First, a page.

Download model files here:


I scanned Barbara Hepworth’s 1960 bronze Figure for Landscape at the San Diego Museum of Art.

The scan’s outer form is fairly accurate, even if the front-facing spandrel is too thin. The interior was not captured well, so I did a rough approximation of the wall thickness and the few interior details.

There are seven castings of this piece around the world. They are in the Barbara Hepworth Museum (Tate St Ives), the Hirshhorn Museum and Sculpture Garden in Washington D.C., the University of Exeter, the J. Paul Getty Museum, and the San Diego Museum of Art. I’ve seen three of them, but I grew up seeing the San Diego cast, surrounded by other abstract sculptures, just outside the oddly columned museum breezeway.

This piece, in particular, and that setting, seem to me to be perfect artifacts of futures-past. I always took this piece as ominous and haunting—the kind of artwork that could have appeared in the 1960 adaptation of Wells’ The Time Machine: an idol from 50,000 years in the future, long abandoned and mysterious when viewed from yet another 100,000 years further in the future.

From the Getty’s description:

About nine feet tall, this hollowed-out bronze sculpture is a commanding presence. It is not recognizable as a specific human form, but the narrowing shape suggests the contours of a head and body. Although the piece can be viewed from all sides, the carved surface is richer and more textured from the front than from the back. The sculpture’s shrouded or veiled appearance and dark, almost leathery surfaces, create a slightly foreboding quality.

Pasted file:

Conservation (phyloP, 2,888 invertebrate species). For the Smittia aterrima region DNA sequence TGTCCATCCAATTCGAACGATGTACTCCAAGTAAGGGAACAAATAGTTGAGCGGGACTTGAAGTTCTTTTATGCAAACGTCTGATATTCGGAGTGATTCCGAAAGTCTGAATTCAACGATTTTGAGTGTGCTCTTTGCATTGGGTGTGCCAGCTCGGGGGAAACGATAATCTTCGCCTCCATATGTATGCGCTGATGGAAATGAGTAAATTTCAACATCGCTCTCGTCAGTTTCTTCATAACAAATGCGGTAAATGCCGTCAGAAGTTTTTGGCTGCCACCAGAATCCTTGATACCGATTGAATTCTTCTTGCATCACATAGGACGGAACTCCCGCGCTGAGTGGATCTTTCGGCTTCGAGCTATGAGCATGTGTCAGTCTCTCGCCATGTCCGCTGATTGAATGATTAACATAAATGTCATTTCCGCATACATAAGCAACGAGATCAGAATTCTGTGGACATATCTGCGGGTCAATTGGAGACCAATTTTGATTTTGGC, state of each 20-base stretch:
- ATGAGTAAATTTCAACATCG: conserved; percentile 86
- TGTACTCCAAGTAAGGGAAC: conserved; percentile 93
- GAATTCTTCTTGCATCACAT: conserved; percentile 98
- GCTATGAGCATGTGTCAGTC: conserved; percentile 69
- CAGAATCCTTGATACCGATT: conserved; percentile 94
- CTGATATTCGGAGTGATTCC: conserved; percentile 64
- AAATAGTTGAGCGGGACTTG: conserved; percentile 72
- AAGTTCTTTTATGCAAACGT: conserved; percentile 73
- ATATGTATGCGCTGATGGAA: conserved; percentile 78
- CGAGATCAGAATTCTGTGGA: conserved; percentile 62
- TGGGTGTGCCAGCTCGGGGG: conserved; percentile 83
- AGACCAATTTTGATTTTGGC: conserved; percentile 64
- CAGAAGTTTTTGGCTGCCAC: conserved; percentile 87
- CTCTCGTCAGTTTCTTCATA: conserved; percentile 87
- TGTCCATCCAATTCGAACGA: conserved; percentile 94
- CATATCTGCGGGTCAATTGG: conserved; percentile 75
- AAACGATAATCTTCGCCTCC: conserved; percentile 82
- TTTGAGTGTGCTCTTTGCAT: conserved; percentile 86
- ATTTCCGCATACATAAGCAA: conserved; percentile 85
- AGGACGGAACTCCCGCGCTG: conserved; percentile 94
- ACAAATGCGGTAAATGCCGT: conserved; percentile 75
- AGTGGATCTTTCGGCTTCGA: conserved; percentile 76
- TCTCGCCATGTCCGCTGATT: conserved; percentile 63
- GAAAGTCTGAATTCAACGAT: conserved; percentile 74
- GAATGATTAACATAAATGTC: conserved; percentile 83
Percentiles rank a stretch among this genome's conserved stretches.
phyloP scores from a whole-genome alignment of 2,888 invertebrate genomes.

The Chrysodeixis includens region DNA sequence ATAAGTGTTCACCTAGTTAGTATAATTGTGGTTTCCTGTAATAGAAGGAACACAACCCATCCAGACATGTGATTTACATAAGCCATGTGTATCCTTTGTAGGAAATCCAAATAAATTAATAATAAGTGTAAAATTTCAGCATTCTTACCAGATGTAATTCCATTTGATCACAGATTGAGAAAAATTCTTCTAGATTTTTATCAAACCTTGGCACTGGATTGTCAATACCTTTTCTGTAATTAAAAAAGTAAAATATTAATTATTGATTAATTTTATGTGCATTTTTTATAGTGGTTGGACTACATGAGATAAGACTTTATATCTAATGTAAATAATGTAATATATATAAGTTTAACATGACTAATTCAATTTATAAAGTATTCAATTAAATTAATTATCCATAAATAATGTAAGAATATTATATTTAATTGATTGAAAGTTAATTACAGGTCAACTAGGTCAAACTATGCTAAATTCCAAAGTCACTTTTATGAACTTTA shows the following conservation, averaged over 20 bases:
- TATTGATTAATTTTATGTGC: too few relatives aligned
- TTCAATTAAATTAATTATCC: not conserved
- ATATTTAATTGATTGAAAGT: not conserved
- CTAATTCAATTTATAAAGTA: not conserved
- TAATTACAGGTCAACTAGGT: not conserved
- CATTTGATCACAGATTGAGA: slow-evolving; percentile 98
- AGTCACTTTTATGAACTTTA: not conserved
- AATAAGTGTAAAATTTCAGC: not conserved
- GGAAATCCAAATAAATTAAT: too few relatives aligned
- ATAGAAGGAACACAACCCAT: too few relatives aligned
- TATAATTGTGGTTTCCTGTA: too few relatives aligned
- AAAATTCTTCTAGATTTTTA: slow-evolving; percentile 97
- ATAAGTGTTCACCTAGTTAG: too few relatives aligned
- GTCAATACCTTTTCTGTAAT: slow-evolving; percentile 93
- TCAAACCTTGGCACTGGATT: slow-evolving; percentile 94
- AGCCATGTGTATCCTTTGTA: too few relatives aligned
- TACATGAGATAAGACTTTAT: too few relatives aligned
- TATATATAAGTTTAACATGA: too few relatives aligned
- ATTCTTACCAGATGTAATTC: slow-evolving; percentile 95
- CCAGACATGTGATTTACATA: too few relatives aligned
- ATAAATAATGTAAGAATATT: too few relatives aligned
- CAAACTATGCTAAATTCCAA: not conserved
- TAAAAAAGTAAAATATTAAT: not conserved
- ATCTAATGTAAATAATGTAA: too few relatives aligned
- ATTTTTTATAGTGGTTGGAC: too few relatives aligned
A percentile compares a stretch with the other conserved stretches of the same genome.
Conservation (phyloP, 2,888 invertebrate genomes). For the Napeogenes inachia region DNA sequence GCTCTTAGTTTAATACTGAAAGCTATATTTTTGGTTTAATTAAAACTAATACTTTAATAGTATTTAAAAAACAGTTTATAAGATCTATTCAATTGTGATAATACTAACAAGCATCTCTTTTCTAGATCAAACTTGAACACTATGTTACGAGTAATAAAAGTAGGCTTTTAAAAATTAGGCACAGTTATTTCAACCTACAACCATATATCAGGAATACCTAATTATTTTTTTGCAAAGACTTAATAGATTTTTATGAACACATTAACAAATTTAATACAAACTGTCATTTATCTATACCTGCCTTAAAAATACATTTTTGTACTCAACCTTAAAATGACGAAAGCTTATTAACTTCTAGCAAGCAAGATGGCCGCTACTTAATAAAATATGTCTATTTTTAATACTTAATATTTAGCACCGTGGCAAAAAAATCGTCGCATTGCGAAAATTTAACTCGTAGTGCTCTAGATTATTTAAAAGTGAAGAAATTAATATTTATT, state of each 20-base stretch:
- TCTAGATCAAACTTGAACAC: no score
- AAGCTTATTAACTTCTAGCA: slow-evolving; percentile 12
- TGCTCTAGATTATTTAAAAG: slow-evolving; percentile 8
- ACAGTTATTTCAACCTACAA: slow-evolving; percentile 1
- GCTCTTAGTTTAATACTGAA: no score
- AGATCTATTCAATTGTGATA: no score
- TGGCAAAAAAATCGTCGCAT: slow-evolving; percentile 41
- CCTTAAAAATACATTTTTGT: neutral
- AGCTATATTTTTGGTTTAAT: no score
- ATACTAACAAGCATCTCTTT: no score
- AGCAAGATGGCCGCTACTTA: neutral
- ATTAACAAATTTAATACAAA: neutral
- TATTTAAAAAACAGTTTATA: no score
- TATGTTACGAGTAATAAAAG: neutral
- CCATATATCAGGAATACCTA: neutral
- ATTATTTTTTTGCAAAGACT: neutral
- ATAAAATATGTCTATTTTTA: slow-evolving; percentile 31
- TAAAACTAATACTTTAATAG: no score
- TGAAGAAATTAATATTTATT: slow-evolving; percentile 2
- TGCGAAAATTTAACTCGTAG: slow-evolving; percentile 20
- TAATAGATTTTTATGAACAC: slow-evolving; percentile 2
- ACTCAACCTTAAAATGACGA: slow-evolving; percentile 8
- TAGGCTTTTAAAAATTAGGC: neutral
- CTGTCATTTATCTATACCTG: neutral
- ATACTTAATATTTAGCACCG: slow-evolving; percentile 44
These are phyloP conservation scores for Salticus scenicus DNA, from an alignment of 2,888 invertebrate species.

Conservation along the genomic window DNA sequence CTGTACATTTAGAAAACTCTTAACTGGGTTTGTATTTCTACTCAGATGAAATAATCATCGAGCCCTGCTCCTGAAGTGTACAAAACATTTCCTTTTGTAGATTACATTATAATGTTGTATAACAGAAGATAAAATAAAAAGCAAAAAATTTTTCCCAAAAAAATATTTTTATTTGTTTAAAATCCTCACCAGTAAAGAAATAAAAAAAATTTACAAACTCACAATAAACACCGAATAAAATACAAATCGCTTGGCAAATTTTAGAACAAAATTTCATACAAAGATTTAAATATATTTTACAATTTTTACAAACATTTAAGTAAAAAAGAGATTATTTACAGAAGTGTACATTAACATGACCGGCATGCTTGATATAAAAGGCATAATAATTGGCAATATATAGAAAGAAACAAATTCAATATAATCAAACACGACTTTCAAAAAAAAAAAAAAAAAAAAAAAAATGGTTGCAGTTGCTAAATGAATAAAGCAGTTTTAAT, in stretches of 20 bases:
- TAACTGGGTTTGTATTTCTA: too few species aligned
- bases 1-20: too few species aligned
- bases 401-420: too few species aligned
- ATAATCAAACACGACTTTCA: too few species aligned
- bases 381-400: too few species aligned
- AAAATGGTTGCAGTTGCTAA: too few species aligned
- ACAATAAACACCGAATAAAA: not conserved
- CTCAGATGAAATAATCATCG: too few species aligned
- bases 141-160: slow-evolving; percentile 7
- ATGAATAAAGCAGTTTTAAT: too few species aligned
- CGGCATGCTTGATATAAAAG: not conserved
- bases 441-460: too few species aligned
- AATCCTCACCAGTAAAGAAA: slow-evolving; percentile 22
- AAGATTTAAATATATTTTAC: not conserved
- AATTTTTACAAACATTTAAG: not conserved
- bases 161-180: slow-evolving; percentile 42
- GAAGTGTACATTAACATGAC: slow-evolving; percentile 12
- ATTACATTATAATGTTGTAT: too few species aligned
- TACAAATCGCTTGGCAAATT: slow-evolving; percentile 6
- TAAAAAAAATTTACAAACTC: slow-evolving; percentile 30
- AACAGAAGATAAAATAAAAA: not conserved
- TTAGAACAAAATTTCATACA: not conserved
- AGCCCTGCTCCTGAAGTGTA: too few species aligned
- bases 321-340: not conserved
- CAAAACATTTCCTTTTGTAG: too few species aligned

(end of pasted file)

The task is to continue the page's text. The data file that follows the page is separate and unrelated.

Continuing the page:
Barbara Hepworth often pierced or punctured her forms, creating a play of positive and negative space. Here, the four openings accentuate the sculpture’s relation to the surrounding landscape–an interplay reinforced by the work’s title.

To create this sculpture, Hepworth began with an aluminum armature. Layer upon layer of plaster was piled onto this sturdy structure. When the plaster dried, Hepworth then directly carved into the hard surface, working and reworking it until she reached a final form. The form was then cast in bronze in two parts. Hepworth preferred working in the open air to ensure that when installed out-of-doors, her sculptures would respond to the light in precisely the way she intended.

Hepworth at work:

The narrator’s freakish delivery and the nightmarish music are completely in keeping with my theory that some of Hepworth’s work is meant to be viewed as other-worldy and dystopian. The video surely depicts a prelude to ritual human sacrifice. Creepy stuff.

Plus there’s this:


Very horrorshow.